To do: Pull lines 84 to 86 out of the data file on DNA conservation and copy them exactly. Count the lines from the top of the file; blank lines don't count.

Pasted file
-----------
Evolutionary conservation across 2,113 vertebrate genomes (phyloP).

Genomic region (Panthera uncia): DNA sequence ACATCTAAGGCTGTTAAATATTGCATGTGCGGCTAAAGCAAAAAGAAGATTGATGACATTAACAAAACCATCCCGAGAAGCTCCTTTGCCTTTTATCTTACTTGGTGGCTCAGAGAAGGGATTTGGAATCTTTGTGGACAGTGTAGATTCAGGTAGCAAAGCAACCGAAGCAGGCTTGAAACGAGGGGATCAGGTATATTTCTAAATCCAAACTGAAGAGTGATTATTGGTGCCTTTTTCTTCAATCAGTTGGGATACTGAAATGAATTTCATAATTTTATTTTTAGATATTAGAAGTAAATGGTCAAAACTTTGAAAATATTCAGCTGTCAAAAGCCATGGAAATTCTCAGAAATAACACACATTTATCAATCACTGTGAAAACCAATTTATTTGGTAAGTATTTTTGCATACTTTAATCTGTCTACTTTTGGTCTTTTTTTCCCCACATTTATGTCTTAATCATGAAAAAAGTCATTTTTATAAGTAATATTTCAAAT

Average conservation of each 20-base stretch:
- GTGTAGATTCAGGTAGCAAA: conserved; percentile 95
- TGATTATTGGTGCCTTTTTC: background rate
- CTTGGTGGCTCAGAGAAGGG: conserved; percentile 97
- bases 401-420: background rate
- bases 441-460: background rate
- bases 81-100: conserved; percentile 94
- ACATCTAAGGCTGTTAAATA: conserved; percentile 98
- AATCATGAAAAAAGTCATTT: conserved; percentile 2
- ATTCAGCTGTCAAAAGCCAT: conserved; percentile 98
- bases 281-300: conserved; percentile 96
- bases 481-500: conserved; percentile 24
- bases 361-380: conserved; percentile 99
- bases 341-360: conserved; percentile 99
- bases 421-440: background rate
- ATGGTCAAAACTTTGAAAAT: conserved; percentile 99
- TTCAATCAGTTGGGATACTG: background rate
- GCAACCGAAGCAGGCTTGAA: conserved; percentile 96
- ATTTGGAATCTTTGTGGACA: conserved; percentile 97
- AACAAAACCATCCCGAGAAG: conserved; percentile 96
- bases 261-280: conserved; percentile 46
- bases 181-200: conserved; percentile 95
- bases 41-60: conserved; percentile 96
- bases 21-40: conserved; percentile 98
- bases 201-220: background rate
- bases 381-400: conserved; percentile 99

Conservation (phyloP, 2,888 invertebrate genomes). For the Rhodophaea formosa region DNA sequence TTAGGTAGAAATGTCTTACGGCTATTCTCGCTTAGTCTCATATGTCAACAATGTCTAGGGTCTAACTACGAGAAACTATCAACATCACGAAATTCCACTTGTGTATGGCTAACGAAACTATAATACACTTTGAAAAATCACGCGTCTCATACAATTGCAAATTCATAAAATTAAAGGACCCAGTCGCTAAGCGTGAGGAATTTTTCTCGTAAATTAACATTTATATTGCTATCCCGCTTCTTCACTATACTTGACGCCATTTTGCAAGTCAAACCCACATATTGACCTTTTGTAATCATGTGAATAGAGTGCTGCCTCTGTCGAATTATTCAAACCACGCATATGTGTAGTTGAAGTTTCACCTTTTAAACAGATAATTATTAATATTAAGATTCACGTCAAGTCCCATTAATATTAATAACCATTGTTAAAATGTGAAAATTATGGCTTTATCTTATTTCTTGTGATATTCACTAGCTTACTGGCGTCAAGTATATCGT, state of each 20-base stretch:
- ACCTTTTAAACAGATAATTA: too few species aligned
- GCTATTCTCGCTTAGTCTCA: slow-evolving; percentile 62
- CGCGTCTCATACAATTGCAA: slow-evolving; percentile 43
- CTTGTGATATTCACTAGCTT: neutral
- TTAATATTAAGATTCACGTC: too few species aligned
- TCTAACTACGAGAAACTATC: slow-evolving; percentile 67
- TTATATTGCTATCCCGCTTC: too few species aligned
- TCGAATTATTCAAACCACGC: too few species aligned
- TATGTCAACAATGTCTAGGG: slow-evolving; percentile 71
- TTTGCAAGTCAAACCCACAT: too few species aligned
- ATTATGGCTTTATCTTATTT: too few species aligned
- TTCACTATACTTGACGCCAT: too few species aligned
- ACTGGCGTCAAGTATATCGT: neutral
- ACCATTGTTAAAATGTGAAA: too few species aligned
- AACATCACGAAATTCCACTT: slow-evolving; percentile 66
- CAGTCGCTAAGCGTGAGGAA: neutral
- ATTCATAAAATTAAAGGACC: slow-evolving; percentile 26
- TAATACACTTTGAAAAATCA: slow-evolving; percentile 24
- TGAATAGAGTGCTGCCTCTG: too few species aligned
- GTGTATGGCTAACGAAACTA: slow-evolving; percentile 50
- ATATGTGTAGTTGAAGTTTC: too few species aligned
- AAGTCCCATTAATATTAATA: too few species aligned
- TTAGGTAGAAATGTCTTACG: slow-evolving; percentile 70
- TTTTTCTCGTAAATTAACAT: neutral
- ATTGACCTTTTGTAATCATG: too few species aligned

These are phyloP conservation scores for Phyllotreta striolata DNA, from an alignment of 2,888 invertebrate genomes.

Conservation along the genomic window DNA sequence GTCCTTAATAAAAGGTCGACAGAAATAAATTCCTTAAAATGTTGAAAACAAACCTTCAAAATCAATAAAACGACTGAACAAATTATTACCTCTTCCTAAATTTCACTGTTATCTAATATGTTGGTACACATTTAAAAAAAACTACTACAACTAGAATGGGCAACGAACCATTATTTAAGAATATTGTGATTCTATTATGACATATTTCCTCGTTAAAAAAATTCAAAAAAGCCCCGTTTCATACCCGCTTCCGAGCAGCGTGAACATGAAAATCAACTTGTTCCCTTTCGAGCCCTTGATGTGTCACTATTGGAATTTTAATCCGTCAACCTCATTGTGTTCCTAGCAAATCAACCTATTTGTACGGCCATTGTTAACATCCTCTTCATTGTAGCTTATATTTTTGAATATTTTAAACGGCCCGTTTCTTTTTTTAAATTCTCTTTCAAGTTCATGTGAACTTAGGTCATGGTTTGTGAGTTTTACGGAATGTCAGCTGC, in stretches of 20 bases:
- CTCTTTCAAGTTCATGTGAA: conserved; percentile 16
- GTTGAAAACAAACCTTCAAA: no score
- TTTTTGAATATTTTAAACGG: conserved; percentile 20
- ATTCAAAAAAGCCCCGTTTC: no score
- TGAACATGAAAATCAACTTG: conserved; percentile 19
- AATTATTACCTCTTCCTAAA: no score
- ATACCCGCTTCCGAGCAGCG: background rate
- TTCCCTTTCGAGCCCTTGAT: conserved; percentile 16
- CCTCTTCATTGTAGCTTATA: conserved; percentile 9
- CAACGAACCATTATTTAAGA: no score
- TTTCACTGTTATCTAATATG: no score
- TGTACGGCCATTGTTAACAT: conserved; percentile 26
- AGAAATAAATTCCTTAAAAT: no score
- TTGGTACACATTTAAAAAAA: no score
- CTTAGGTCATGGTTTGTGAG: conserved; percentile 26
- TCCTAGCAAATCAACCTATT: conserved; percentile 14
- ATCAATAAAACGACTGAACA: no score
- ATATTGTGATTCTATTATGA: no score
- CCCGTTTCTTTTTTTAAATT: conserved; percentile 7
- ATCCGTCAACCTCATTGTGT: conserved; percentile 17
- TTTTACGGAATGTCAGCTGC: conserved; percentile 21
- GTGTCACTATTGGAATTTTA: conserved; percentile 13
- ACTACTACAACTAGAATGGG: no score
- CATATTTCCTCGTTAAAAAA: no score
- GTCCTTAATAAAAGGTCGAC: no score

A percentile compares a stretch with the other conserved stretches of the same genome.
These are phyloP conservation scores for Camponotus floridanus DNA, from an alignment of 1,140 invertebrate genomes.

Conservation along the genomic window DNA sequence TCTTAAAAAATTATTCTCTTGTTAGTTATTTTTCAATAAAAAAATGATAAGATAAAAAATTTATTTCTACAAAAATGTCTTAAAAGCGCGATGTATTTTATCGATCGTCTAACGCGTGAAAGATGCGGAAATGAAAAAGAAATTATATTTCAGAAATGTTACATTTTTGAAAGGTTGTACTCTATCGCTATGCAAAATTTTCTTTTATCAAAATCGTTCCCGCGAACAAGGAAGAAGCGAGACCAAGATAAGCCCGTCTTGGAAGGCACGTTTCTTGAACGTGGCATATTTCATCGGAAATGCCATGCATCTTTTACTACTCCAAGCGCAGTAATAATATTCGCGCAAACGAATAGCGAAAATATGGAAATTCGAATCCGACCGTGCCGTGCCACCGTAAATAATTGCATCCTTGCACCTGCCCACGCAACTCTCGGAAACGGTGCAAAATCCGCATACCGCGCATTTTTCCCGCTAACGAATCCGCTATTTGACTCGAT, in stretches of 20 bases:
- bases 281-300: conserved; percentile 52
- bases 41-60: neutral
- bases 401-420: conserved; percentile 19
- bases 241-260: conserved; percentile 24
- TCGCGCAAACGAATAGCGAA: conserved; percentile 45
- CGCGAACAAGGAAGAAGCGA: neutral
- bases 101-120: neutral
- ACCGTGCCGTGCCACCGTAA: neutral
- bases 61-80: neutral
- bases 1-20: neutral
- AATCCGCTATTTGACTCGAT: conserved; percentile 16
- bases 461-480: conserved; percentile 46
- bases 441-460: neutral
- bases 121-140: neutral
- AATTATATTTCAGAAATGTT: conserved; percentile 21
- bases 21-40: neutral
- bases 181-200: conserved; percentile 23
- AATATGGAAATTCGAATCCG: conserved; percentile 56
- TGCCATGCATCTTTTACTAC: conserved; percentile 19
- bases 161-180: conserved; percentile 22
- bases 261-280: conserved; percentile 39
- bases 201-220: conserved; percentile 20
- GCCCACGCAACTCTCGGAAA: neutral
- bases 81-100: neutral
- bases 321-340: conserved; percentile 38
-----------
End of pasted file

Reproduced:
Conservation along the genomic window DNA sequence TCTTAAAAAATTATTCTCTTGTTAGTTATTTTTCAATAAAAAAATGATAAGATAAAAAATTTATTTCTACAAAAATGTCTTAAAAGCGCGATGTATTTTATCGATCGTCTAACGCGTGAAAGATGCGGAAATGAAAAAGAAATTATATTTCAGAAATGTTACATTTTTGAAAGGTTGTACTCTATCGCTATGCAAAATTTTCTTTTATCAAAATCGTTCCCGCGAACAAGGAAGAAGCGAGACCAAGATAAGCCCGTCTTGGAAGGCACGTTTCTTGAACGTGGCATATTTCATCGGAAATGCCATGCATCTTTTACTACTCCAAGCGCAGTAATAATATTCGCGCAAACGAATAGCGAAAATATGGAAATTCGAATCCGACCGTGCCGTGCCACCGTAAATAATTGCATCCTTGCACCTGCCCACGCAACTCTCGGAAACGGTGCAAAATCCGCATACCGCGCATTTTTCCCGCTAACGAATCCGCTATTTGACTCGAT, in stretches of 20 bases:
- bases 281-300: conserved; percentile 52
- bases 41-60: neutral